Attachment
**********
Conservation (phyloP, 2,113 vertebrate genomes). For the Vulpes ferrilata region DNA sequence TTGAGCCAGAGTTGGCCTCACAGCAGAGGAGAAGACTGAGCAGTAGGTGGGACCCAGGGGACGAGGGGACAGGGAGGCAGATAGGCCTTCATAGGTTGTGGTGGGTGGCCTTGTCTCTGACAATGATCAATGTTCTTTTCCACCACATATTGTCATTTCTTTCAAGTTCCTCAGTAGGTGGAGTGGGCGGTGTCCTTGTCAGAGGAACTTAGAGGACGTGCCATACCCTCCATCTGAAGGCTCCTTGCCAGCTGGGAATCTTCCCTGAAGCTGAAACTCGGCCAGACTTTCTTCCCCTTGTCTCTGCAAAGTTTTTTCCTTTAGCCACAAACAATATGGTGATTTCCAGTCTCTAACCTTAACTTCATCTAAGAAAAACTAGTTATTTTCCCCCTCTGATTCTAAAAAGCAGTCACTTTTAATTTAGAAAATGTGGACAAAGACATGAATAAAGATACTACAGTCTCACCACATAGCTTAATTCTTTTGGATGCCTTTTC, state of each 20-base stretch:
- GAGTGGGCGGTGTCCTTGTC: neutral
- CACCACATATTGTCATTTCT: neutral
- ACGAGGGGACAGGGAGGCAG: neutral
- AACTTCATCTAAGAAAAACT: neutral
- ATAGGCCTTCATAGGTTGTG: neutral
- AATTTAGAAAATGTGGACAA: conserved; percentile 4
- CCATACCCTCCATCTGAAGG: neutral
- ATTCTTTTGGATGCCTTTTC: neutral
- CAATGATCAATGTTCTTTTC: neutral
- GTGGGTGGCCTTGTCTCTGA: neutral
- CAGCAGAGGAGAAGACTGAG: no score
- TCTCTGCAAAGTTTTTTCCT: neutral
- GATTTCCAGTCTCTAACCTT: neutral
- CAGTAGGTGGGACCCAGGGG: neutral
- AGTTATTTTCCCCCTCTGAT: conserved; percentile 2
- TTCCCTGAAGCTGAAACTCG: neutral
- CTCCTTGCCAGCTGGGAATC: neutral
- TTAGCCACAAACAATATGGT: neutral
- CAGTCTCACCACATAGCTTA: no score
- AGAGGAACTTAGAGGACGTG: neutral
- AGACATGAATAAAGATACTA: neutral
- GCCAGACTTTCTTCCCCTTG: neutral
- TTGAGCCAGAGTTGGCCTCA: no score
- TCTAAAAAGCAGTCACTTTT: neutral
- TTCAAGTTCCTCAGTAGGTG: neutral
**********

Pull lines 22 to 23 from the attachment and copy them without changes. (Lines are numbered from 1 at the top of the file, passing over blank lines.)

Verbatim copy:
- AGACATGAATAAAGATACTA: neutral
- GCCAGACTTTCTTCCCCTTG: neutral